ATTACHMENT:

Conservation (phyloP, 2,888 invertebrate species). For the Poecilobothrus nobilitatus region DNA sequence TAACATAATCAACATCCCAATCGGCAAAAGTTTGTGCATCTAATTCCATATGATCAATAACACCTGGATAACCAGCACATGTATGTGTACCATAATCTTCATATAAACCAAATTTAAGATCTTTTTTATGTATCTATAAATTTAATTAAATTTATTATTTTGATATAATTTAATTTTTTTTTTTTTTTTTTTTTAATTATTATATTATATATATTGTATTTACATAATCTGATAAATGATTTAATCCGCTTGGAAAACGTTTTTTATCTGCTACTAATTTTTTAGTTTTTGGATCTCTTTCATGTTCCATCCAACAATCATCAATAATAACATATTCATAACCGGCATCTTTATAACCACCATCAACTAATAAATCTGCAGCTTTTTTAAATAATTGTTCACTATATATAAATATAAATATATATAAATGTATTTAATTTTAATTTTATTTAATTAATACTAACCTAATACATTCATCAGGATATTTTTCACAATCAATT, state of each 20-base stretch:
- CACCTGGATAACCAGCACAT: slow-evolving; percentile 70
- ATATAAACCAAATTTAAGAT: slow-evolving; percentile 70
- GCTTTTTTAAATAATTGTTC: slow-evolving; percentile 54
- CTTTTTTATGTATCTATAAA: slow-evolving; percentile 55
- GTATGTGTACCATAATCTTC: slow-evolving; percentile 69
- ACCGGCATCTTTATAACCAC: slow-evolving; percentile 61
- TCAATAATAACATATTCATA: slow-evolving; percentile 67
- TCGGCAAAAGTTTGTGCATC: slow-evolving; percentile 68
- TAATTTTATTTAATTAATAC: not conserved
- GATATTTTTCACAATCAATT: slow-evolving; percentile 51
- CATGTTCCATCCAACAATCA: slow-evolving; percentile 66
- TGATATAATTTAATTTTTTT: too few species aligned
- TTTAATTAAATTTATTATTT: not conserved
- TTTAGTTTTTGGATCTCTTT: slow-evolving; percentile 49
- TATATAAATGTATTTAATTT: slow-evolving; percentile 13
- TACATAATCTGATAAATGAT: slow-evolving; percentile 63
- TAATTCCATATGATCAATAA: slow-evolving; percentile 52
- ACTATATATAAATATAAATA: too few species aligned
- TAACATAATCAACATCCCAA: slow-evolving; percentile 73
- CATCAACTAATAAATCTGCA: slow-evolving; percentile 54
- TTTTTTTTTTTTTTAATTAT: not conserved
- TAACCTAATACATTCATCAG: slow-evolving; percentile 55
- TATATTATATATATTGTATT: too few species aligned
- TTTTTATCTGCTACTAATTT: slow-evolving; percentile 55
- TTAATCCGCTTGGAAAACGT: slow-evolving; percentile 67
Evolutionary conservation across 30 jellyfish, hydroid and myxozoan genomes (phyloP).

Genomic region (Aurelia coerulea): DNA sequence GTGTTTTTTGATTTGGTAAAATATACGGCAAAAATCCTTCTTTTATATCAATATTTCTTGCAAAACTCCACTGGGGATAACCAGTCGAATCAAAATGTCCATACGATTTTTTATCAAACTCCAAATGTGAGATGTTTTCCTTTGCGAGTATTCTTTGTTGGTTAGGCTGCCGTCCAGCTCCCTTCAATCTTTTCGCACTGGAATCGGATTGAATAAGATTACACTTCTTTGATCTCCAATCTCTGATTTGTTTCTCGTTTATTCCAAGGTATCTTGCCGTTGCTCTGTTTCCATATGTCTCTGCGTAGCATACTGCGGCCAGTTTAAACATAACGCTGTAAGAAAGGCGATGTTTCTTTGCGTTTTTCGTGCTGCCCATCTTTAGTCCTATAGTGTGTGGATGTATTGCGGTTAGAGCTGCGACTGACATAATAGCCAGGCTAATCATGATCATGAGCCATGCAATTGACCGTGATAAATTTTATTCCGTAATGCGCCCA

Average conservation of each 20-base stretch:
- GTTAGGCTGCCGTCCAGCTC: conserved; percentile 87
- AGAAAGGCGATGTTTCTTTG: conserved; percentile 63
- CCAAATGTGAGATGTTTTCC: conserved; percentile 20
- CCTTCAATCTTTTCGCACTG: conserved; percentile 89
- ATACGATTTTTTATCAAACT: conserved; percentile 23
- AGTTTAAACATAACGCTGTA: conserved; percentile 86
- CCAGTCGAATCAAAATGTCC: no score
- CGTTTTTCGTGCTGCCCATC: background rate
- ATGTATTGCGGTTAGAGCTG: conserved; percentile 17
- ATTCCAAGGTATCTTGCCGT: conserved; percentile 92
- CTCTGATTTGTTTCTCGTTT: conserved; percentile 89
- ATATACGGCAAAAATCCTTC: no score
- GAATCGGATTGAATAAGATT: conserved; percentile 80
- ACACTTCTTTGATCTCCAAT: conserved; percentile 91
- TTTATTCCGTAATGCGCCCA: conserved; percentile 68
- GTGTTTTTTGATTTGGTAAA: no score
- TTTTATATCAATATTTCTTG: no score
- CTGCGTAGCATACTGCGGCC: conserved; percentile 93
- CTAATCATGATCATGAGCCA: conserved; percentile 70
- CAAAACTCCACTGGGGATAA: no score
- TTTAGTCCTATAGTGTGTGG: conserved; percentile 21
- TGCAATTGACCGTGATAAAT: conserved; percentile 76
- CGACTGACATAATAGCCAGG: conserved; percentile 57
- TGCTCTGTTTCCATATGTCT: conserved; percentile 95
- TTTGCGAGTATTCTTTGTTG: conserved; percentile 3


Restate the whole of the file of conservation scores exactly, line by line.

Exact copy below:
Conservation (phyloP, 2,888 invertebrate species). For the Poecilobothrus nobilitatus region DNA sequence TAACATAATCAACATCCCAATCGGCAAAAGTTTGTGCATCTAATTCCATATGATCAATAACACCTGGATAACCAGCACATGTATGTGTACCATAATCTTCATATAAACCAAATTTAAGATCTTTTTTATGTATCTATAAATTTAATTAAATTTATTATTTTGATATAATTTAATTTTTTTTTTTTTTTTTTTTTAATTATTATATTATATATATTGTATTTACATAATCTGATAAATGATTTAATCCGCTTGGAAAACGTTTTTTATCTGCTACTAATTTTTTAGTTTTTGGATCTCTTTCATGTTCCATCCAACAATCATCAATAATAACATATTCATAACCGGCATCTTTATAACCACCATCAACTAATAAATCTGCAGCTTTTTTAAATAATTGTTCACTATATATAAATATAAATATATATAAATGTATTTAATTTTAATTTTATTTAATTAATACTAACCTAATACATTCATCAGGATATTTTTCACAATCAATT, state of each 20-base stretch:
- CACCTGGATAACCAGCACAT: slow-evolving; percentile 70
- ATATAAACCAAATTTAAGAT: slow-evolving; percentile 70
- GCTTTTTTAAATAATTGTTC: slow-evolving; percentile 54
- CTTTTTTATGTATCTATAAA: slow-evolving; percentile 55
- GTATGTGTACCATAATCTTC: slow-evolving; percentile 69
- ACCGGCATCTTTATAACCAC: slow-evolving; percentile 61
- TCAATAATAACATATTCATA: slow-evolving; percentile 67
- TCGGCAAAAGTTTGTGCATC: slow-evolving; percentile 68
- TAATTTTATTTAATTAATAC: not conserved
- GATATTTTTCACAATCAATT: slow-evolving; percentile 51
- CATGTTCCATCCAACAATCA: slow-evolving; percentile 66
- TGATATAATTTAATTTTTTT: too few species aligned
- TTTAATTAAATTTATTATTT: not conserved
- TTTAGTTTTTGGATCTCTTT: slow-evolving; percentile 49
- TATATAAATGTATTTAATTT: slow-evolving; percentile 13
- TACATAATCTGATAAATGAT: slow-evolving; percentile 63
- TAATTCCATATGATCAATAA: slow-evolving; percentile 52
- ACTATATATAAATATAAATA: too few species aligned
- TAACATAATCAACATCCCAA: slow-evolving; percentile 73
- CATCAACTAATAAATCTGCA: slow-evolving; percentile 54
- TTTTTTTTTTTTTTAATTAT: not conserved
- TAACCTAATACATTCATCAG: slow-evolving; percentile 55
- TATATTATATATATTGTATT: too few species aligned
- TTTTTATCTGCTACTAATTT: slow-evolving; percentile 55
- TTAATCCGCTTGGAAAACGT: slow-evolving; percentile 67
Evolutionary conservation across 30 jellyfish, hydroid and myxozoan genomes (phyloP).

Genomic region (Aurelia coerulea): DNA sequence GTGTTTTTTGATTTGGTAAAATATACGGCAAAAATCCTTCTTTTATATCAATATTTCTTGCAAAACTCCACTGGGGATAACCAGTCGAATCAAAATGTCCATACGATTTTTTATCAAACTCCAAATGTGAGATGTTTTCCTTTGCGAGTATTCTTTGTTGGTTAGGCTGCCGTCCAGCTCCCTTCAATCTTTTCGCACTGGAATCGGATTGAATAAGATTACACTTCTTTGATCTCCAATCTCTGATTTGTTTCTCGTTTATTCCAAGGTATCTTGCCGTTGCTCTGTTTCCATATGTCTCTGCGTAGCATACTGCGGCCAGTTTAAACATAACGCTGTAAGAAAGGCGATGTTTCTTTGCGTTTTTCGTGCTGCCCATCTTTAGTCCTATAGTGTGTGGATGTATTGCGGTTAGAGCTGCGACTGACATAATAGCCAGGCTAATCATGATCATGAGCCATGCAATTGACCGTGATAAATTTTATTCCGTAATGCGCCCA

Average conservation of each 20-base stretch:
- GTTAGGCTGCCGTCCAGCTC: conserved; percentile 87
- AGAAAGGCGATGTTTCTTTG: conserved; percentile 63
- CCAAATGTGAGATGTTTTCC: conserved; percentile 20
- CCTTCAATCTTTTCGCACTG: conserved; percentile 89
- ATACGATTTTTTATCAAACT: conserved; percentile 23
- AGTTTAAACATAACGCTGTA: conserved; percentile 86
- CCAGTCGAATCAAAATGTCC: no score
- CGTTTTTCGTGCTGCCCATC: background rate
- ATGTATTGCGGTTAGAGCTG: conserved; percentile 17
- ATTCCAAGGTATCTTGCCGT: conserved; percentile 92
- CTCTGATTTGTTTCTCGTTT: conserved; percentile 89
- ATATACGGCAAAAATCCTTC: no score
- GAATCGGATTGAATAAGATT: conserved; percentile 80
- ACACTTCTTTGATCTCCAAT: conserved; percentile 91
- TTTATTCCGTAATGCGCCCA: conserved; percentile 68
- GTGTTTTTTGATTTGGTAAA: no score
- TTTTATATCAATATTTCTTG: no score
- CTGCGTAGCATACTGCGGCC: conserved; percentile 93
- CTAATCATGATCATGAGCCA: conserved; percentile 70
- CAAAACTCCACTGGGGATAA: no score
- TTTAGTCCTATAGTGTGTGG: conserved; percentile 21
- TGCAATTGACCGTGATAAAT: conserved; percentile 76
- CGACTGACATAATAGCCAGG: conserved; percentile 57
- TGCTCTGTTTCCATATGTCT: conserved; percentile 95
- TTTGCGAGTATTCTTTGTTG: conserved; percentile 3